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Leading in recent poll, Dayton courts Willmar seniors on campaign stop

Mark Dayton, right, candidate for governor of Minnesota, answers questions from the crowd gathered Friday morning during a campaign stop at Deidra's Coffee House in Willmar. (Tribune photo by Ron Adams)1 / 2
Yvonne Prettner Solon, DFL senator and candidate for lieutenant governor running with Mark Dayton, answers questions from the crowd Friday during a campaign stop at Deidra's Coffee House in Willmar. (Tribune photo by Ron Adams)2 / 2

WILLMAR -- Feeling good about the most recent poll that has him leading the DFL pack of gubernatorial candidates by 13 points, Mark Dayton said he's not taking anything for granted in his race for the state's top office.

During a campaign stop Friday in Willmar, which he said was his 98th community meeting, Dayton was courting a room full of people who were, for the most part, senior citizens.

With the primary election taking place "in the middle of summer" on Aug. 10 when college students and families are vacationing, Dayton said older Minnesotans will likely be deciding who will emerge as the Democratic candidate who will advance to the general election in November.

In recognition of the value of the senior vote, he's already asked his running mate, Yvonne Prettner Solon, to set up a telephone hotline for senior citizens if he's elected governor. The hotline would help them maneuver through complicated government systems for obtaining assistance with health care, housing or transportation issues.

Prettner Solon, who was with Dayton in Willmar and accompanied him on a tour of the Bushmills Ethanol plant in Atwater, said her own parents' difficulties with getting information about programs convinced her that it's important for the state to have one number that "mature adults" can call to get answers.

By choosing a running mate from Duluth, Dayton said his team is the only one that's not strictly from the metro area, which he hopes will appeal to voters in Greater Minnesota.

Although he takes polls with a grain of salt, Dayton said the KSTP/Survey USA poll of 2,000 Minnesota voters indicates he's the only DFL candidate who can beat Republican candidate Tom Emmer.

Touting his 35 years of public service on the state and federal level and his experience running -- and winning -- statewide elections, Dayton said he will be prepared to "fight fire with fire" if he faces Emmer in the general election.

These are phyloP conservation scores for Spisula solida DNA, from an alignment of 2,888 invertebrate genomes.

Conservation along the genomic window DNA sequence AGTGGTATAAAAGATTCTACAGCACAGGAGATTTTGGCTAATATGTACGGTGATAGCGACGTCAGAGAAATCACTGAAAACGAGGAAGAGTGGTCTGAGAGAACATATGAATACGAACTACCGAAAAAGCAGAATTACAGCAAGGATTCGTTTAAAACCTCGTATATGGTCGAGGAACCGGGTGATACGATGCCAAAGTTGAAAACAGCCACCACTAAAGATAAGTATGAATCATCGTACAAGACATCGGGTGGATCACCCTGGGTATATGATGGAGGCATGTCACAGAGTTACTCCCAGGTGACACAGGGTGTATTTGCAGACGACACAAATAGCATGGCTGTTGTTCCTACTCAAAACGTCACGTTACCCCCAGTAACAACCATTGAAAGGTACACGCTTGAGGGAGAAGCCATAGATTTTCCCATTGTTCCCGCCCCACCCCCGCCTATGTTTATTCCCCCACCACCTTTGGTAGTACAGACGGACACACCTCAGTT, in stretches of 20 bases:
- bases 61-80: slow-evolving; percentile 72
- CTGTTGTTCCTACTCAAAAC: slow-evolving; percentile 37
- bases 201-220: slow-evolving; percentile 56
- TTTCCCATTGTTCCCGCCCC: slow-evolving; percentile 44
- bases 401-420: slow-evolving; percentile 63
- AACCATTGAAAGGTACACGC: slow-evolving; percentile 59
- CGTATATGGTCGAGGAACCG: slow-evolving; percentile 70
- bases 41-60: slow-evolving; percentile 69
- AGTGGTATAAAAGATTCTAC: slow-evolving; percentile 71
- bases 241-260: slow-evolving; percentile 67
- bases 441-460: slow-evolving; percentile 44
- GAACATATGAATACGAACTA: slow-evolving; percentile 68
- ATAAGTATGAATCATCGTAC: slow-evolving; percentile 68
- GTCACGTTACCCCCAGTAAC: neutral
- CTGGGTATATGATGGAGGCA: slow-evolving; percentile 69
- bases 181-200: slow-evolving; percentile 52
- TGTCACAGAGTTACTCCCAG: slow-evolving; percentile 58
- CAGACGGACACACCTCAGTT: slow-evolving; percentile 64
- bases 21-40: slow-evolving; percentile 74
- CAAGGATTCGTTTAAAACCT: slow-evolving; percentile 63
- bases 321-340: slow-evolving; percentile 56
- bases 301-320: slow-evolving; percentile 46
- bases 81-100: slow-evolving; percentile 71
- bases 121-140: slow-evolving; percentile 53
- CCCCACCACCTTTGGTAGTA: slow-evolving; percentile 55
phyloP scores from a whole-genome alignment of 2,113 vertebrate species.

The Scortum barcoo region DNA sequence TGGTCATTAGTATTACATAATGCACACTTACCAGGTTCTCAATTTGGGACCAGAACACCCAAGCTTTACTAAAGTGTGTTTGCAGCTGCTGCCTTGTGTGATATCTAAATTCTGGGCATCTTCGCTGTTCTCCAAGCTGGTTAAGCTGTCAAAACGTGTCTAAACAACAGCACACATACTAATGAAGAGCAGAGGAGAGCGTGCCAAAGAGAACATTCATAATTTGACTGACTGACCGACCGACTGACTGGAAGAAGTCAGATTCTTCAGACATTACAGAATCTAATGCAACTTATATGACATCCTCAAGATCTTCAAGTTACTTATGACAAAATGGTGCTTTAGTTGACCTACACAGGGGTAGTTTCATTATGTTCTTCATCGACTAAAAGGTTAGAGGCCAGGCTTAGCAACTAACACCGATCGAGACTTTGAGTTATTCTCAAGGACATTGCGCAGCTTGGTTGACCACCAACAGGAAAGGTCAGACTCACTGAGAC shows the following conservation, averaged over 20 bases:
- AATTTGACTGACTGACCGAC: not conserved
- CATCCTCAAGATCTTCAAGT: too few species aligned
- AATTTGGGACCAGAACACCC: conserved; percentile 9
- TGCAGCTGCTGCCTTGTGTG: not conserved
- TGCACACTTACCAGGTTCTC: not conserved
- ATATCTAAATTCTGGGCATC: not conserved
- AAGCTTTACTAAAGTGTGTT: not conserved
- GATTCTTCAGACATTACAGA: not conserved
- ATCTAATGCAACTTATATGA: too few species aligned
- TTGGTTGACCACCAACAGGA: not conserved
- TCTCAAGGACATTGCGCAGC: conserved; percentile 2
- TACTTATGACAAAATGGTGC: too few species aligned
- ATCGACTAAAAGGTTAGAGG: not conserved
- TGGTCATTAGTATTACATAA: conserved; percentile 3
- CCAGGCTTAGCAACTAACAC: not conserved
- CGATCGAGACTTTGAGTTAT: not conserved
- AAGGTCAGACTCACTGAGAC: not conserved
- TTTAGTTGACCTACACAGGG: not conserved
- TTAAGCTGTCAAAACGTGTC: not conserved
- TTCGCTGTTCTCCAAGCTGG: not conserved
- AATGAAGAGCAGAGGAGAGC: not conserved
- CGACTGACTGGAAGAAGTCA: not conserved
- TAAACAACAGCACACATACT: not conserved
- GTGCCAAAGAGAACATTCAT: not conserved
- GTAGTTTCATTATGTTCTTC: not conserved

He said there will be a "smear attack" against any DFL candidate for governor, but he's better prepared than the others to respond to anything that is thrown at him. This will be the eighth primary election Dayton's name has been on the ballot.

He said he's "banking my life" that Minnesotans' knowledge of his public service history and recognition of his name will pay off in August.

Dayton fielded questions about agriculture, health care, education and illegal immigration from the crowd.

Some wanted to know what the state could do to prevent illegal immigrants from coming here and others wanted to know what could be done to get legal immigrants to come to the state to work at food processing jobs that help keep food prices low.

When he was a U.S. senator, Dayton said he toured the nation's southern and northern border towns and supported every request from the Bureau of Immigration and Customs Enforcement for increased enforcement.

He said the federal government, not state or local entities, needs to address immigration issues.

Dayton said local police would be doing nothing but checking IDs and putting people in county jails if they were charged with finding illegal immigrants. He said, however, that employers need to be held accountable and should not be allowed to function "with a wink and a nod" when they knowingly hire illegal immigrants.

While explaining his stand on increasing taxes on rich Minnesotans, he said schools are overcrowded and are resorting to four-day weeks in order to prevent rich folks from "paying their fair share." It's not a matter of value and cents, he said, but a matter of values and priorities.

Dayton also got some advice from the crowd about running his campaign and what he should do, and not do, if he's elected.

"Promise to not spend your time running for president," pleaded a woman.

"Promise," Dayton responded.

Carolyn Lange

A reporter for more than 30 years, Carolyn Lange covers regional news with the West Central Tribune.

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